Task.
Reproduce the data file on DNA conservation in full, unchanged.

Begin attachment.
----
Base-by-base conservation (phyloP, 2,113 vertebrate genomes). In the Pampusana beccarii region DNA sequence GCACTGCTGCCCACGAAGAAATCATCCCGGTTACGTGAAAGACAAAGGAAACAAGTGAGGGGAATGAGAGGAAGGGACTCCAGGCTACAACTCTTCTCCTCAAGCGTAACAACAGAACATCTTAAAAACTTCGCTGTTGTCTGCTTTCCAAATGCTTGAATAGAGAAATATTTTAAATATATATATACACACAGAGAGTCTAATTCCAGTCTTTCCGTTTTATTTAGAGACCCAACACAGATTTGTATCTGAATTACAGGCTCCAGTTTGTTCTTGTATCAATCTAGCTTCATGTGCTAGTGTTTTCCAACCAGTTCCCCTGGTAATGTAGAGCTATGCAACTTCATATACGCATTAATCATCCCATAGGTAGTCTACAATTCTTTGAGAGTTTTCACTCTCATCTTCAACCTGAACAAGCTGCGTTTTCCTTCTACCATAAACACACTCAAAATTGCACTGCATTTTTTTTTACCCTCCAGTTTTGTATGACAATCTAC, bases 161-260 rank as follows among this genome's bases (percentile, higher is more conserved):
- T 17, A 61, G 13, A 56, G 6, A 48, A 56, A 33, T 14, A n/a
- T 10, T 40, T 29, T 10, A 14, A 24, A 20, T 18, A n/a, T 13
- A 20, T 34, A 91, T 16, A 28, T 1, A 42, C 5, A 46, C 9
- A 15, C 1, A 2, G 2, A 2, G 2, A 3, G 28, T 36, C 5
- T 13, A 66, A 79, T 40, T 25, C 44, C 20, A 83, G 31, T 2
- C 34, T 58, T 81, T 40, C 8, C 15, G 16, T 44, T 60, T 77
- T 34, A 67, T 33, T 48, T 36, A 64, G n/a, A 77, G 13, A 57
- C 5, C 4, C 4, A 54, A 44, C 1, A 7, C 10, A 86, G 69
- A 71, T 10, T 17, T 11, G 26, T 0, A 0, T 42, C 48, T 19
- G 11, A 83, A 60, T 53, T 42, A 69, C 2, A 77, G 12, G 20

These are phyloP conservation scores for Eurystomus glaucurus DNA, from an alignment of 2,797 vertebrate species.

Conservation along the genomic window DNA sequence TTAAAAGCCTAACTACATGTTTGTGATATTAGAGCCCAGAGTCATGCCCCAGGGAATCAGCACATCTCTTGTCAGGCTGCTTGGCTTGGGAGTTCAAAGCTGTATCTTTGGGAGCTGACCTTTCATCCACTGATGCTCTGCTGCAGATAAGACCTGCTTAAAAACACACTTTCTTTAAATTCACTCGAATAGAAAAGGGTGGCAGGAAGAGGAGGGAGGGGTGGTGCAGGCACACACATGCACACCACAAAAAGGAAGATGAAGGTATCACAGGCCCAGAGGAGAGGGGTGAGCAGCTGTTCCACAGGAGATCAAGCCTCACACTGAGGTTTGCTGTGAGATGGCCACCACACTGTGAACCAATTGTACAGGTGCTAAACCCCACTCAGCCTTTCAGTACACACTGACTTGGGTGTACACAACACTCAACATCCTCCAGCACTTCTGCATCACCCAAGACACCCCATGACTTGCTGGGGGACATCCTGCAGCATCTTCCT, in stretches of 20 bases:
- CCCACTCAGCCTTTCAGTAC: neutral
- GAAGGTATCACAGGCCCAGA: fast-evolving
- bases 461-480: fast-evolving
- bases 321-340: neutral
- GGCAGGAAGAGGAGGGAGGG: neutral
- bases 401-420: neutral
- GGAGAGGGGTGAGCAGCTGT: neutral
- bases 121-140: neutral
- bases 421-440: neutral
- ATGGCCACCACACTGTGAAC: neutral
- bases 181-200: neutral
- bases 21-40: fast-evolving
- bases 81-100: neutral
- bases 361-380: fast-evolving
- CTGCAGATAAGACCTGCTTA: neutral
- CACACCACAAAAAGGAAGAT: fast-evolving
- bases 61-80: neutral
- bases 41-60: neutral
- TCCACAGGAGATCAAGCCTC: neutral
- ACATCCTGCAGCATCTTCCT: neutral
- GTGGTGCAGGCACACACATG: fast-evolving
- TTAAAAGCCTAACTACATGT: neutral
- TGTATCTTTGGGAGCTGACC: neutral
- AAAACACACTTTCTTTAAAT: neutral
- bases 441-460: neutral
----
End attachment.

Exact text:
Base-by-base conservation (phyloP, 2,113 vertebrate genomes). In the Pampusana beccarii region DNA sequence GCACTGCTGCCCACGAAGAAATCATCCCGGTTACGTGAAAGACAAAGGAAACAAGTGAGGGGAATGAGAGGAAGGGACTCCAGGCTACAACTCTTCTCCTCAAGCGTAACAACAGAACATCTTAAAAACTTCGCTGTTGTCTGCTTTCCAAATGCTTGAATAGAGAAATATTTTAAATATATATATACACACAGAGAGTCTAATTCCAGTCTTTCCGTTTTATTTAGAGACCCAACACAGATTTGTATCTGAATTACAGGCTCCAGTTTGTTCTTGTATCAATCTAGCTTCATGTGCTAGTGTTTTCCAACCAGTTCCCCTGGTAATGTAGAGCTATGCAACTTCATATACGCATTAATCATCCCATAGGTAGTCTACAATTCTTTGAGAGTTTTCACTCTCATCTTCAACCTGAACAAGCTGCGTTTTCCTTCTACCATAAACACACTCAAAATTGCACTGCATTTTTTTTTACCCTCCAGTTTTGTATGACAATCTAC, bases 161-260 rank as follows among this genome's bases (percentile, higher is more conserved):
- T 17, A 61, G 13, A 56, G 6, A 48, A 56, A 33, T 14, A n/a
- T 10, T 40, T 29, T 10, A 14, A 24, A 20, T 18, A n/a, T 13
- A 20, T 34, A 91, T 16, A 28, T 1, A 42, C 5, A 46, C 9
- A 15, C 1, A 2, G 2, A 2, G 2, A 3, G 28, T 36, C 5
- T 13, A 66, A 79, T 40, T 25, C 44, C 20, A 83, G 31, T 2
- C 34, T 58, T 81, T 40, C 8, C 15, G 16, T 44, T 60, T 77
- T 34, A 67, T 33, T 48, T 36, A 64, G n/a, A 77, G 13, A 57
- C 5, C 4, C 4, A 54, A 44, C 1, A 7, C 10, A 86, G 69
- A 71, T 10, T 17, T 11, G 26, T 0, A 0, T 42, C 48, T 19
- G 11, A 83, A 60, T 53, T 42, A 69, C 2, A 77, G 12, G 20

These are phyloP conservation scores for Eurystomus glaucurus DNA, from an alignment of 2,797 vertebrate species.

Conservation along the genomic window DNA sequence TTAAAAGCCTAACTACATGTTTGTGATATTAGAGCCCAGAGTCATGCCCCAGGGAATCAGCACATCTCTTGTCAGGCTGCTTGGCTTGGGAGTTCAAAGCTGTATCTTTGGGAGCTGACCTTTCATCCACTGATGCTCTGCTGCAGATAAGACCTGCTTAAAAACACACTTTCTTTAAATTCACTCGAATAGAAAAGGGTGGCAGGAAGAGGAGGGAGGGGTGGTGCAGGCACACACATGCACACCACAAAAAGGAAGATGAAGGTATCACAGGCCCAGAGGAGAGGGGTGAGCAGCTGTTCCACAGGAGATCAAGCCTCACACTGAGGTTTGCTGTGAGATGGCCACCACACTGTGAACCAATTGTACAGGTGCTAAACCCCACTCAGCCTTTCAGTACACACTGACTTGGGTGTACACAACACTCAACATCCTCCAGCACTTCTGCATCACCCAAGACACCCCATGACTTGCTGGGGGACATCCTGCAGCATCTTCCT, in stretches of 20 bases:
- CCCACTCAGCCTTTCAGTAC: neutral
- GAAGGTATCACAGGCCCAGA: fast-evolving
- bases 461-480: fast-evolving
- bases 321-340: neutral
- GGCAGGAAGAGGAGGGAGGG: neutral
- bases 401-420: neutral
- GGAGAGGGGTGAGCAGCTGT: neutral
- bases 121-140: neutral
- bases 421-440: neutral
- ATGGCCACCACACTGTGAAC: neutral
- bases 181-200: neutral
- bases 21-40: fast-evolving
- bases 81-100: neutral
- bases 361-380: fast-evolving
- CTGCAGATAAGACCTGCTTA: neutral
- CACACCACAAAAAGGAAGAT: fast-evolving
- bases 61-80: neutral
- bases 41-60: neutral
- TCCACAGGAGATCAAGCCTC: neutral
- ACATCCTGCAGCATCTTCCT: neutral
- GTGGTGCAGGCACACACATG: fast-evolving
- TTAAAAGCCTAACTACATGT: neutral
- TGTATCTTTGGGAGCTGACC: neutral
- AAAACACACTTTCTTTAAAT: neutral
- bases 441-460: neutral